17. Barely four alphabets down, two pigeons start cooing outside the window (or any such random noise distracts the preschooler). It’s the preschooler’s cue to get up yelling “Who is making noise?” and run to the window.
18. Breathe. Let him watch the pigeons for five minutes. You also need the break.
19. Then call him to come back to his chair. He might pick up a couple of toys on the way back, stow them away and tell him he can play with them once he is done.
20. Start from step 6 again once he is back.
21. Four more alphabets down, you start getting a backache from sitting in a kiddie chair. Remove the chair and sit on the floor instead.
22. Big mistake! The preschooler notices this, runs up to you and starts insisting “Oh no, chair missing, chair missing. Ma, sit on the chair!”
23. Try to reason for the next 2 minutes on why the chair has to go. You realize soon enough that YOU are the one who is wasting time now. It’s time to accept defeat in the chair battle. Pull the chair back up and sit on it. Then repeat steps 6 onwards all over again.
24. Two more alphabets down. You are exhausted from all the “intent staring” by now. You need your caffeine shot. Before going to the kitchen to get your drug of choice, warn the preschooler not to move from his chair and ask him to continue writing.
25. Five minutes later when you are back from the kitchen, the preschooler is busy playing with his toy cars. The task has not progressed one bit.
26. The preschooler sees your cold coffee mug and wants to lick the froth. Thinking he will hate the bitter taste, you let him put one finger in your coffee mug. “Yum!” he says licking it. It’s your cue to go back to “angry staring” and repeat steps 6 onwards all over again.
27. One more alphabet down. But now the victory song has become boring. So the preschooler includes additional steps. It involves sniffing you like a puppy (occasionally, licking your face too!), then jumping into your lap giving you one big hug (which may topple you over if you are not careful) and finally licking the froth from the coffee.
28. It’s your cue to finish your coffee in a few quick gulps, hide the mug under the table away from his reach and then asking him to write again.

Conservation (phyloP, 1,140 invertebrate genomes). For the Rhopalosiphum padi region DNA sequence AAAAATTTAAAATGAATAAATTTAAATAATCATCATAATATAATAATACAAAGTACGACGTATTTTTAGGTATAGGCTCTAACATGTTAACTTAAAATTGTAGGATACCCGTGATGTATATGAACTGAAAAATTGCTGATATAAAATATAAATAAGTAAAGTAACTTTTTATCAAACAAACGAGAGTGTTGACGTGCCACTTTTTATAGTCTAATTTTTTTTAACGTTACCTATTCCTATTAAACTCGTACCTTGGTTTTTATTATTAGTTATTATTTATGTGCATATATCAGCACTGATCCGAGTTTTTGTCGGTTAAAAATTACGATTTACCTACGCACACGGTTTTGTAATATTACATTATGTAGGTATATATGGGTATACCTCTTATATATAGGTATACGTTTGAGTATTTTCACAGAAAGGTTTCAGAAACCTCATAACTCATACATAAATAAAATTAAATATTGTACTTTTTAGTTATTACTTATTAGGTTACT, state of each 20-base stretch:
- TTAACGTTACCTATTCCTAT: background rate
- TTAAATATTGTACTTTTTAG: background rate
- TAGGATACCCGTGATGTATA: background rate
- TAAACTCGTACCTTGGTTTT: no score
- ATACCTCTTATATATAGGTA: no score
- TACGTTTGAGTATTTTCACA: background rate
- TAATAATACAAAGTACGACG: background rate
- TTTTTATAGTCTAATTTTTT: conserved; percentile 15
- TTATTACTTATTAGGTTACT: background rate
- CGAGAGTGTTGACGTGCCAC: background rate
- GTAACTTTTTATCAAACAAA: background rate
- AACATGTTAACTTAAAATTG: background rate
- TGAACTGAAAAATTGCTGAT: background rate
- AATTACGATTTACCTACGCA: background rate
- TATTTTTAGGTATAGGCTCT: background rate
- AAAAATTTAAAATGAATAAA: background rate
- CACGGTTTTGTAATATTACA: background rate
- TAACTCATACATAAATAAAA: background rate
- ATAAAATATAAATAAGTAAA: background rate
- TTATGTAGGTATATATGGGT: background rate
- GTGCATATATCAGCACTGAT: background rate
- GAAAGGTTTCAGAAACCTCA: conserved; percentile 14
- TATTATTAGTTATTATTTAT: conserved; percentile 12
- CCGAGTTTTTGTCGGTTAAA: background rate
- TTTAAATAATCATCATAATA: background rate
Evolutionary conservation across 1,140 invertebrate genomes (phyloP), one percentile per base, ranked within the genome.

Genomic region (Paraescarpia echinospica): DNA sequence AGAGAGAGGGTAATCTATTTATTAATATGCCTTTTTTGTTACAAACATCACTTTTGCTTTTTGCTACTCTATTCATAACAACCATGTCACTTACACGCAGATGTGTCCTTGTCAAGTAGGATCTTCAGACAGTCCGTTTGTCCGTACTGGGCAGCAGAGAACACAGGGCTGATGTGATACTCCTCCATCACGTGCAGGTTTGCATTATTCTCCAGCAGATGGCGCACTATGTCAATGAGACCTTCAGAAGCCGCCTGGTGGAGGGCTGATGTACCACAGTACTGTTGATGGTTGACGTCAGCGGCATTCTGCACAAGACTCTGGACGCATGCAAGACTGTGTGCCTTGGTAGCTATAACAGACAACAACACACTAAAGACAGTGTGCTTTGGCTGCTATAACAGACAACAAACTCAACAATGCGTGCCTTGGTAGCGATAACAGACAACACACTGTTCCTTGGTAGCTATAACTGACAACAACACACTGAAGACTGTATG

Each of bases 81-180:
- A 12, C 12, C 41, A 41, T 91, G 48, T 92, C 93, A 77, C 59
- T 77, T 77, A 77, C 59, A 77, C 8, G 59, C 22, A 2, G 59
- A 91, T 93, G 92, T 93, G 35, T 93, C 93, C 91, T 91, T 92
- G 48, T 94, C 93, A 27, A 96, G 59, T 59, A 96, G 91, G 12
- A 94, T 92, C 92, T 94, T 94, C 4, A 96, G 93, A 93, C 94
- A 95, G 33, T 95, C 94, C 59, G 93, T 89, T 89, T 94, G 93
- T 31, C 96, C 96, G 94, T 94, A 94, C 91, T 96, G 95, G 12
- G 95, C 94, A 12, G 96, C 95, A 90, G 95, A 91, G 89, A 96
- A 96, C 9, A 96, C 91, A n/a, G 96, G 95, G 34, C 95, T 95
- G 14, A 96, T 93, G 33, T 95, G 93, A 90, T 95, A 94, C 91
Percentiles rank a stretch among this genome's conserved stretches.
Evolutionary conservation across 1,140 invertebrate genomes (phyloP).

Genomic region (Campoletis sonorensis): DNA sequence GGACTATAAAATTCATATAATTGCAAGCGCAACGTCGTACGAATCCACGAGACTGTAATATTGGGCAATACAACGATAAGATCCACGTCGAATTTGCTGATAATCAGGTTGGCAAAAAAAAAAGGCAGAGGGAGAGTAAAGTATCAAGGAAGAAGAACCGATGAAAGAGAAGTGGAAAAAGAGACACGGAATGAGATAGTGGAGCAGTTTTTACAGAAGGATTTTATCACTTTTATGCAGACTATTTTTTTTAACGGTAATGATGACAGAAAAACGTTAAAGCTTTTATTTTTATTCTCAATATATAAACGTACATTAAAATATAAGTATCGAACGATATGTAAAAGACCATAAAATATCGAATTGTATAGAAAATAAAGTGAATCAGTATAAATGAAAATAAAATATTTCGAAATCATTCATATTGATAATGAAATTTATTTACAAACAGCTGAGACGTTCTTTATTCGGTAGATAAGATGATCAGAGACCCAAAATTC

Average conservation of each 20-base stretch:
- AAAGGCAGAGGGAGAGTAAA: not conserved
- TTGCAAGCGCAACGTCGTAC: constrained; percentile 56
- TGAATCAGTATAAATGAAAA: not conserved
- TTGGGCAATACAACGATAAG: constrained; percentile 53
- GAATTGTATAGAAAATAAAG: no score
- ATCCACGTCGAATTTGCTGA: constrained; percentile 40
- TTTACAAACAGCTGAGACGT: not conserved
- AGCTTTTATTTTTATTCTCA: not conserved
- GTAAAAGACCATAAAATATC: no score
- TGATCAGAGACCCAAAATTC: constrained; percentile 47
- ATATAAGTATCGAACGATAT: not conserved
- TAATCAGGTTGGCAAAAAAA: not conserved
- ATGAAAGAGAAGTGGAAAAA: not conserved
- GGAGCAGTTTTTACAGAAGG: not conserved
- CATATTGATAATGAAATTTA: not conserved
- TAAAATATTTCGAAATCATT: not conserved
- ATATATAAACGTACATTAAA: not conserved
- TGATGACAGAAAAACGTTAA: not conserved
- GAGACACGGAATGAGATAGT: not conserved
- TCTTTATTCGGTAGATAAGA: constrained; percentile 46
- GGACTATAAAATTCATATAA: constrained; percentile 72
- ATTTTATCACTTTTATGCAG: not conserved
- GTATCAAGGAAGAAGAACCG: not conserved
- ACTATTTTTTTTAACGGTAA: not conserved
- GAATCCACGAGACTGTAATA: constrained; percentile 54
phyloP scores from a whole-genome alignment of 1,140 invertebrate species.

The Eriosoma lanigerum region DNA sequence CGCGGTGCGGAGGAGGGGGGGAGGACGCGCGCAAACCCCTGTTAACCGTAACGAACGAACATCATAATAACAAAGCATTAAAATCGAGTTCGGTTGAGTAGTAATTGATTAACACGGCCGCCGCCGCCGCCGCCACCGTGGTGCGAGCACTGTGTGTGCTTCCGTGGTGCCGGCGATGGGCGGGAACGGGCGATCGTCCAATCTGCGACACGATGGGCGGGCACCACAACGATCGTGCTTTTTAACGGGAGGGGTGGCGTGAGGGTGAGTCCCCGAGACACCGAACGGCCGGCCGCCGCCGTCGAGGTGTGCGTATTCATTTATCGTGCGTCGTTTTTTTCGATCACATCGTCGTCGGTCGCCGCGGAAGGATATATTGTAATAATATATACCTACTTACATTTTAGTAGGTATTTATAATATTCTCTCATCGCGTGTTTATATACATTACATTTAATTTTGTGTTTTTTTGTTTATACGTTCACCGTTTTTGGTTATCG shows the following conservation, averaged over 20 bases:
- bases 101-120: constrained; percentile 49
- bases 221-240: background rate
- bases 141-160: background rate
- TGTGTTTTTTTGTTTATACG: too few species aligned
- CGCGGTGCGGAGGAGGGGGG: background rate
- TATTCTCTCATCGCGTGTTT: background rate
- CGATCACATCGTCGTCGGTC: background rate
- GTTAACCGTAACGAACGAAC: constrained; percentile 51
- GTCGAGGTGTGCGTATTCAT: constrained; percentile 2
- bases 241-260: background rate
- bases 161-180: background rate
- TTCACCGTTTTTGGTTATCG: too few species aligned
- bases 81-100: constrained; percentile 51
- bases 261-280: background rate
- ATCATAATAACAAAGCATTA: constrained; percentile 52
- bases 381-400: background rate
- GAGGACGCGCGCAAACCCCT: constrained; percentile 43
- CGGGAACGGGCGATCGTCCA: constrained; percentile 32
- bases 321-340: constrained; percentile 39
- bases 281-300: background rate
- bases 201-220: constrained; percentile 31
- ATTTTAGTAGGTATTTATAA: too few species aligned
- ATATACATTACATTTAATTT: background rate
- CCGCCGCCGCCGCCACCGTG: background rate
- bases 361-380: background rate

29. He doesn’t care. He makes a see-saw with his pencil and eraser and shows you excitedly “Look, Ma. A see-saw! Up, down, up down it goes.” You feel proud but hide the emotion. You just say “very good, we will play with the see-saw later. Now let’s finish writing.” and hide the eraser.
30. This time insist that he completes the remaining alphabets on the page before doing anything else.
31. There is finally silence and the preschooler gets down to business. But, he is bored by then. His straight lines are wavy and his circles don’t close anymore.
32. Somehow, couple more alphabets are down. The preschooler sees an empty water bottle through the corner of his eye. He is thirsty now (of course!).
33. Run to the kitchen and fetch him a glass of water telling him not to move from his chair.
34. This time he stays put (Thank God!). He takes two tiny sips from the glass. There are no more excuses left, so he gets back to writing.
35. By this time, you are also quite exhausted and your back is killing you. You just hope he will complete the page soon. It doesn’t matter that he will not get to “Z” today, “U” is far enough. Moreover, the time you allocated to this activity is almost up. You need to get on with your chores.
36. At long last, the last alphabet is traced. You are as exhilarated as the preschooler (perhaps even more!). You put a tick mark on the page, write “very good” on the margins and give him a sticker to put wherever he wants it.
37. He insists on a panda sticker, puts it upside down on the page reasoning “that way panda is looking at alphabets”.
38. Try to remember all the promises you made him during the last hour and go to the kitchen to fetch him his four ice cubes.
39. Breathe. You will need your sanity to do this all over again tomorrow. But it’s still 24 hours away. So enjoy the rest of the day!
40. And yes, during bath time, don’t forget to put extra bubble soap into the water.
And that is how you teach a preschooler to trace alphabets, easy-peasy! 🙂
Not how you got the job done? I would love to hear your version too! What are your favored methods of teaching your preschoolers to write? Don’t forget to share!